I explored this direction further in Scissor kiss, Agrodolce and the several other deliberately optical works I’ve made over the last few years. Overlaying very thin, highly chromatic slanted stripes that imperceptibly change direction along the width or length of the canvas with similar lines that moved in a different direction produced a multitude of intersection points. These cross-over points confused colour reading more noticeably than in earlier works and created a unique and unpredictable moiré pattern.
The paintings exhibited in Slipstream and reproduced in this catalogue continue my exploration of colour and the repeated stripe, however this time I have been mainly preoccupied with using abstract bars resembling architectural structures in order to create spatial incongruities.
In a way I have returned, yet again, to Siena. This time my Siena is Hong Kong where I have spent much time in the last three years.
Hong Kong is a place for reflecting on the nature of the reflected image; something seen through something else, in an almost infinite regress. The fracturing and refractive events that occur in this packed urban space with its hundreds of towers, generates spatial unease and highlights the illogic of trying to locate oneself within a particular space. Disorientation stimulates the act of looking and vice versa.
Zoom, Zomp, Pink melt, Viavai and Cat’s cradle request that the viewer patiently and attentively meanders within and through their spatial offerings and that they reflect on the various options for seeing that the works propose.
Viceversa, Seismic shiver, Off-line 1 and Off-line 2, map the dislodgement of scaffold-like structures along invisible fault-lines. These misaligned bars suggest themselves as forms resulting from an unseen event that has shattered and splintered space.
It seems appropriate to conclude with a small foreshadowing of possible future works.
Light and air, also reproduced in this catalogue, was created for and installed in the Nanjing Shenghua Arts Center, China, in November of last year in collaboration with Irene Barberis. My contribution to this installation consisted of covering two full-length gallery walls with mirror-streamers that acted simultaneously as stripe and mirror. The work became an ever-changing environment that dissolved architectural structure and space and in their stead returned shimmering light and distorted reflections of everything around and within it – a reflection of an uneasy but fascinating place to be.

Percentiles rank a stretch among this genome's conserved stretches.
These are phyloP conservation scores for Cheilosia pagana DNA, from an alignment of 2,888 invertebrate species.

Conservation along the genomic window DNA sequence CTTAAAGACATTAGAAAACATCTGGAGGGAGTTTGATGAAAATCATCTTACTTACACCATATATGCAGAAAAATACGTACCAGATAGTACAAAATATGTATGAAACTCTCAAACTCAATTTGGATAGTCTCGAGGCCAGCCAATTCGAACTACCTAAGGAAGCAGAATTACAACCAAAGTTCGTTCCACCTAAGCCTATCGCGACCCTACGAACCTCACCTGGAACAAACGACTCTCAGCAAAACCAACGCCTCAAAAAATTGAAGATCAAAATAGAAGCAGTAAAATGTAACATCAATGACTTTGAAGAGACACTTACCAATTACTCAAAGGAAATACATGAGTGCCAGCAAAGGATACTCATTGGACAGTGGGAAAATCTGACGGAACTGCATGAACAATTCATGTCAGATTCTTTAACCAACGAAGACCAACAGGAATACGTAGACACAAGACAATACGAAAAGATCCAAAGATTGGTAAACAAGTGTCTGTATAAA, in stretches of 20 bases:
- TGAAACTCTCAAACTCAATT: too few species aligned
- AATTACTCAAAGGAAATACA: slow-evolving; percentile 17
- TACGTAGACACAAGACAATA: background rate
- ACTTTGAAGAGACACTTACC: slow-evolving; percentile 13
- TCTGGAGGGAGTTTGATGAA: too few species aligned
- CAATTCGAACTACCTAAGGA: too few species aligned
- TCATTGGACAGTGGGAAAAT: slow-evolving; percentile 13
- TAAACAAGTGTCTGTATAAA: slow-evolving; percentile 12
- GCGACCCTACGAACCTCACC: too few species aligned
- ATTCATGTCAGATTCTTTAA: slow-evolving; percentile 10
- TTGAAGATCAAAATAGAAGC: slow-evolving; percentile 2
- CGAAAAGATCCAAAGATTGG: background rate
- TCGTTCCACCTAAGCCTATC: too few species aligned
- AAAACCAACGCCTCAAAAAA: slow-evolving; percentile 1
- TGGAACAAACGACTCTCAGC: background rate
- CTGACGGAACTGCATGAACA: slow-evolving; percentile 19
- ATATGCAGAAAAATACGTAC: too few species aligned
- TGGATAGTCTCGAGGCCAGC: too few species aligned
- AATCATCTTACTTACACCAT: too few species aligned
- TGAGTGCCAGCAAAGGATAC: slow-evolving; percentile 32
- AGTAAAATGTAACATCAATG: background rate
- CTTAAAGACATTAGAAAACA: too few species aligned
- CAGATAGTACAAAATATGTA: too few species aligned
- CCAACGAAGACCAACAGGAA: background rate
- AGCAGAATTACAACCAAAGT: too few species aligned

It will take time and thought to synthesis this experience which will be yet another beginning.
Wilma Tabacco ©
 M. Pastoreau, The Devil’s Cloth, A history of stripes & striped fabric, Columbia University Press, New York, 2001, p 4
 Niagara Galleries, exhibition and catalogue, 1991
 Niagara Galleries, exhibition and catalogue, 1993
 R. Holmes, Sidetracks: Explorations of a Romantic Biographer, HarperCollins, 2000, p xi
 B. Riley, ‘Colour for the Painter’, in T. Lamb & J. Bourriau, (eds) Colour: Art & Science, Cambridge University Press, 1995, p 31
 Pageant, Niagara Galleries, 1997
 W. S. Rubin, Frank Stella, MOMA, New York, 1970, p 28
 S. Melville, ‘Color has not yet been named: objectivity in deconstruction’ quoted in J. Gage, Colour and Meaning: Art,
Science and Symbolism, Thames & Hudson, 1999, p 7
 Niagara Galleries, 1999
 Saying it with Flowers, exhibition and catalogue 1999–2000
 C. Prignet, ‘A Regard for Painting’, in P. Armstrong, L. Libson & S. Melville, As Painting: Division and Displacement, MIT Press, 2000, p 181
 C. Prignet, ibid. p 180
 Agrodolce Bliss Bomb, exhibition and catalogue, Niagara Galleries, 2002
 M. Pastoreau, ibid. pp 84–85
 C. Prignet, ibid. p 181
 Return Nature II: Pastoral, An Exhibition of International Contemporary Art, Nanjing Shenghua Arts Center, Nanjing, China, 2003